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Absence of defence counsel stalls Ex-Gov. Aliyu's N3b fraud trial
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By Staff Reporter
September 11, 2017 16:33:32pm GMT      |      Views: 371
EFCC operatives

WorldStage Newsonline-- The absence of a defence counsel, today stalled the commencement of the trial of a former Niger State governor, Babangida Aliyu, before Justice Aliyu Maiyaki of the Niger State High Court, Minna.

Aliyu is standing trial along with his then Chief of Staff, Umar Nasko, and Tanko Beji, a former deputy chairman of the Peoples Democratic Party, PDP, for a seven-count charge of fraud to the tune of N3billion.

Mamman Osuman, SAN, counsel to Nasko, was absent in court, but instead, sent Sam Adda, SAN, who tendered a letter dated September 6, 2017 informing the court, that Osuman was in the United Kingdom for medicals.

“He has travelled for medical check-up and is seeking for an adjournment to October 18, 2017 to enable him come back and handle the matter personally,” he said.

Counsel for Aliyu and Beji, Olajide Ayodele, SAN and Ibrahim Isiyaku, SAN, respectively, did not oppose to the application.

The application for adjournment was vehemently opposed by counsel to the EFCC, Chile Chime, who opined that the move was deliberate and aimed at delaying the trial, and to frustrate efforts for a speedy trial.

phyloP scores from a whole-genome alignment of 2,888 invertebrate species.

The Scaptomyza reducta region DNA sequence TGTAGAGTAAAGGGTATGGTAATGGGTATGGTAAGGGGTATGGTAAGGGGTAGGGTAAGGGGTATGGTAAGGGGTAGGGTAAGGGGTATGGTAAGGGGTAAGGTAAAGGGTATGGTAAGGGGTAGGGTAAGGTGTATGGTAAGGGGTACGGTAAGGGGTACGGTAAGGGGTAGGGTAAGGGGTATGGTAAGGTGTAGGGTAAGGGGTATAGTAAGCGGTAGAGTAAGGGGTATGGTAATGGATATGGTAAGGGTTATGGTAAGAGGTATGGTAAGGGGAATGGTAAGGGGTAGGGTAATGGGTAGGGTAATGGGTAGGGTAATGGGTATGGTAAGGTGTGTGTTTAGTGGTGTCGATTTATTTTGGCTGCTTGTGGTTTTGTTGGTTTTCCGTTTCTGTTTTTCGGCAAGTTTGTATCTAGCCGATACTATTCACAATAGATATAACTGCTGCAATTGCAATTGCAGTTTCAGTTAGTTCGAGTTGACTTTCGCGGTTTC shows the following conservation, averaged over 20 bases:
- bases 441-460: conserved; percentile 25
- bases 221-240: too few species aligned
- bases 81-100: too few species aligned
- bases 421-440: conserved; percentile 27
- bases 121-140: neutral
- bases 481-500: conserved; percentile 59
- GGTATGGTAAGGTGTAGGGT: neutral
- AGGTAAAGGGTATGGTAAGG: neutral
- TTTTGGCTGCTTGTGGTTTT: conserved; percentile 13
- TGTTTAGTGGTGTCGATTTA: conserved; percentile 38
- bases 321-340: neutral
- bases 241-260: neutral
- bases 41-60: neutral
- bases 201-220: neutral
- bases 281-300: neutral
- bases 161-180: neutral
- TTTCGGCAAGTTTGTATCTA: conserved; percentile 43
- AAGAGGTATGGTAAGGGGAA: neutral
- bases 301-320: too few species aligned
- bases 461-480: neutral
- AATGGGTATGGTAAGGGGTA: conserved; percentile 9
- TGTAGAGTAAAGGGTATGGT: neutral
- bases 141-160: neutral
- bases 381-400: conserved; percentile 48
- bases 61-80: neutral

"The issue of counsel handling a matter personally might have existed in the past, but the practice has changed,” he argued, noting that the defence team often appeared as a team.

He further argued that in the absence of the lead counsel, Osuman, there ought to be someone to stand in for him, and noted that “the letter credited to Osuman, was even signed by Sam Adda”.

“So why can’t he go ahead with the matter?” Chime queried, and wondered what would happen if Osuman’s treatment in the UK went on beyond the expected time.

“Even when our president travelled out, he handed over to the vice president,” he added, and urged the court to “refuse the application”.

Justice Maiyaki, however, noted that the application was predicated on health grounds, and “there is no law that forbids the court’s discretion on matters like this.”

The trial judge, thereafter, adjourned to October 30 to November 3, 2017.

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